"Ada sebuah bukti penelitian yang telah menunjukkan bahwa serat otot akan menurun ketika tubuh mengalami kekurangan atau defisiensi vitamin D. Selain itu kekurangan vitamin D mampu meningkatkan tumpukan lemak di otot," jelas Dr Nicholas Harvey, peneliti dari Universitas Southampton.
"Apabila hal ini telah dibiarkan secara terus-menerus, maka dapat mengakibatkan penurunan kekuatan otot yang berkaitan dengan penurunan kesehatan seperti mudah lelah, tidak memiliki jaringan otot yang kuat, hingga mudah terserang penyakit," lanjutnya.
Selain mengonsumsi suplemen bervitamin D, vitamin D juga mampu diperoleh dengan cara yang alami. Salah satunya adalah dengan berjemur. Sinar matahari yang masuk ke dalam tubuh mampu diubah menjadi vitamin D karena sel-sel tubuh.
saco-indoneswia.com, Performa buruk Manchester United musim ini ternyata tidak dapat membuat Tim Howard sedikit pun juga meragukan kemampuan tim yang juga pernah ia bela tersebut.
Howard juga sempat menghabiskan karirnya selama empat tahun di Old Trafford sebelum ia akhirnya telah memutuskan untuk pindah ke Everton. Kiper asal Amerika Serikat itu telah menyebut setan merah musim ini masih belum dapat membuktikan apapun. Tim asuhan David Moyes itu ia sebut masih telah memiliki banyak potensi yang belum dapat terungkap.
"Saya juga merasa bahwa apa yang kita pikirkan sekarang (tentang United) tidak akan terjadi pada bulan Mei nanti (akhir kompetisi Premier League) karena mereka sudah jelas merupakan juara bertahan dan mereka masih harus banyak memberikan bukti pada berbagai pihak," tutur Howard pada Sky Sports.
"Saya juga masih mengharap mereka untuk dapat terus menekan tim menuju arah yang benar, jadi kita lihat saja apa yang terjadi. Saya juga harap kami bisa terus menjauh dari mereka di klasemen, namun mereka jelas jauh lebih baik dari ini," pungkas sang kiper.
Manchester United saat ini telah terdampar di peringkat tujuh klasemen sementara Premier League.
> EGGAN HAKIMI UNITED
Editor : Dian Sukmawati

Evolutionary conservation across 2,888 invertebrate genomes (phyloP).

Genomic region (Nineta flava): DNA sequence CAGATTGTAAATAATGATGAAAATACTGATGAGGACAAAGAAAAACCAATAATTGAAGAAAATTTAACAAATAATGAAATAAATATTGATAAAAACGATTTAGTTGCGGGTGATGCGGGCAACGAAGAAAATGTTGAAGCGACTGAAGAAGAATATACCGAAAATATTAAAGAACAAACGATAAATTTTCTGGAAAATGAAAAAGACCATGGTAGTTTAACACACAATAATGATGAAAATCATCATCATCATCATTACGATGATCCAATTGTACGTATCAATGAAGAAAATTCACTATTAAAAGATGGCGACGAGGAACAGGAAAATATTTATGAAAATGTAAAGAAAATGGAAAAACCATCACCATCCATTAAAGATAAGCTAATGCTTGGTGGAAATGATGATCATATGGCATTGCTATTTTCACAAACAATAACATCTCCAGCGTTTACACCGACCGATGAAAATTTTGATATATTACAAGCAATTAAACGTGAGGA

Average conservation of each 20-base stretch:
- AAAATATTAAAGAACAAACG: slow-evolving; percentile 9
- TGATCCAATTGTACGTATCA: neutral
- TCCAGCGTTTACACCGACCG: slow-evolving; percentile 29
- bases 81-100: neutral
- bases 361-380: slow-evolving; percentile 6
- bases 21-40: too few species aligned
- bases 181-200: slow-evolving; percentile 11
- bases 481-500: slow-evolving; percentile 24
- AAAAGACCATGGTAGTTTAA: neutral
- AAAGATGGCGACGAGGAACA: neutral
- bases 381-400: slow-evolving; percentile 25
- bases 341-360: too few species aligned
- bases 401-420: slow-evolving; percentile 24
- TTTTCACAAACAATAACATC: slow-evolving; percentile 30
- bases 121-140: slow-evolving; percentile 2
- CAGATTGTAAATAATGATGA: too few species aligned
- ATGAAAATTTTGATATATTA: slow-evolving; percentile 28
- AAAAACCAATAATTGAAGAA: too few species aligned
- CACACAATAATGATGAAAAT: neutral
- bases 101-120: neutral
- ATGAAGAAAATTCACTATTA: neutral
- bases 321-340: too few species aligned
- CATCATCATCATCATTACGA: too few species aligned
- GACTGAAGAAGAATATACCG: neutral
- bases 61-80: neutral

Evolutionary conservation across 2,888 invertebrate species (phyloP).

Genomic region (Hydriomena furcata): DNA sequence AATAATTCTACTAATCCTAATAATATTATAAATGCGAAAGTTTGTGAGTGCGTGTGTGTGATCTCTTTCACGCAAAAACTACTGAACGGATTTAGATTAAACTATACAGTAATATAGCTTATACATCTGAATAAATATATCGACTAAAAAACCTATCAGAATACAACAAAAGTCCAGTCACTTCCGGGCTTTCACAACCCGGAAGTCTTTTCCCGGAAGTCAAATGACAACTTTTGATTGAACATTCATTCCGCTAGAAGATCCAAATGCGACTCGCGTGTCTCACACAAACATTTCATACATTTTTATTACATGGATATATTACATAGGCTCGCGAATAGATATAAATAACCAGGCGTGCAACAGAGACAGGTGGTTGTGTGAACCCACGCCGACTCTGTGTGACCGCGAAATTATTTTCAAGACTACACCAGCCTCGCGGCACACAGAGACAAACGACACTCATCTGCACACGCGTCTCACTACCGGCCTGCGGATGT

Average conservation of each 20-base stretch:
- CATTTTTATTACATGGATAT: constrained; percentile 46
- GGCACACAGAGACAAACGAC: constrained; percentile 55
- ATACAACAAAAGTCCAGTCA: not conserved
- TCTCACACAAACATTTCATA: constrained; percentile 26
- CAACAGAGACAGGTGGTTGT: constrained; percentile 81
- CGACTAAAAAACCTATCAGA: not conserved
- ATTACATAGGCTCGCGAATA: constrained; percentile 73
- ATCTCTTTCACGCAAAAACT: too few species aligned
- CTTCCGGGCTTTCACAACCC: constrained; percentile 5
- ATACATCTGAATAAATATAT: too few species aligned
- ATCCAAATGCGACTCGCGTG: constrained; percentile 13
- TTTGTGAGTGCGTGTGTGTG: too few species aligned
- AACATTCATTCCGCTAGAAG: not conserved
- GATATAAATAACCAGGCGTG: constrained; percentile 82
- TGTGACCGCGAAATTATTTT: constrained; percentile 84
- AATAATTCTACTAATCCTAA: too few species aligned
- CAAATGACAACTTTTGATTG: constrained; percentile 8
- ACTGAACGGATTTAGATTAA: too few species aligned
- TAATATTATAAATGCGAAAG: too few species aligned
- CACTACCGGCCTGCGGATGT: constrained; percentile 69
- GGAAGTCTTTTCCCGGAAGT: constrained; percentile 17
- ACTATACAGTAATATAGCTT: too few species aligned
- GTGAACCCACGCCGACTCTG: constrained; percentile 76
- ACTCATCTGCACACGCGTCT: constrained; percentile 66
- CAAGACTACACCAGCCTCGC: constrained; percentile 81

Pronovost, who played for the Red Wings, was not a prolific scorer, but he was a consummate team player with bruising checks and fearless bursts up the ice that could puncture a defense.Marcel Pronovost, 84, Dies; Hall of Famer Shared in Five N.H.L. Titles | PAKET UMROH BULAN JANUARI 2016
Fullmer, who reigned when fight clubs abounded and Friday night fights were a television staple, was known for his title bouts with Sugar Ray Robinson and Carmen Basilio.Gene Fullmer, a Brawling Middleweight Champion, Dies at 83 | PAKET UMROH BULAN JANUARI 2016
UNITED NATIONS — Wearing pinstripes and a pince-nez, Staffan de Mistura, the United Nations envoy for Syria, arrived at the Security Council one Tuesday afternoon in February and announced that President Bashar al-Assad had agreed to halt airstrikes over Aleppo. Would the rebels, Mr. de Mistura suggested, agree to halt their shelling?
What he did not announce, but everyone knew by then, was that the Assad government had begun a military offensive to encircle opposition-held enclaves in Aleppo and that fierce fighting was underway. It would take only a few days for rebel leaders, having pushed back Syrian government forces, to outright reject Mr. de Mistura’s proposed freeze in the fighting, dooming the latest diplomatic overture on Syria.
Diplomacy is often about appearing to be doing something until the time is ripe for a deal to be done.
Now, with Mr. Assad’s forces having suffered a string of losses on the battlefield and the United States reaching at least a partial rapprochement with Mr. Assad’s main backer, Iran, Mr. de Mistura is changing course. Starting Monday, he is set to hold a series of closed talks in Geneva with the warring sides and their main supporters. Iran will be among them.
In an interview at United Nations headquarters last week, Mr. de Mistura hinted that the changing circumstances, both military and diplomatic, may have prompted various backers of the war to question how much longer the bloodshed could go on.
“Will that have an impact in accelerating the willingness for a political solution? We need to test it,” he said. “The Geneva consultations may be a good umbrella for testing that. It’s an occasion for asking everyone, including the government, if there is any new way that they are looking at a political solution, as they too claim they want.”
He said he would have a better assessment at the end of June, when he expects to wrap up his consultations. That coincides with the deadline for a final agreement in the Iran nuclear talks.
Whether a nuclear deal with Iran will pave the way for a new opening on peace talks in Syria remains to be seen. Increasingly, though, world leaders are explicitly linking the two, with the European Union’s top diplomat, Federica Mogherini, suggesting last week that a nuclear agreement could spur Tehran to play “a major but positive role in Syria.”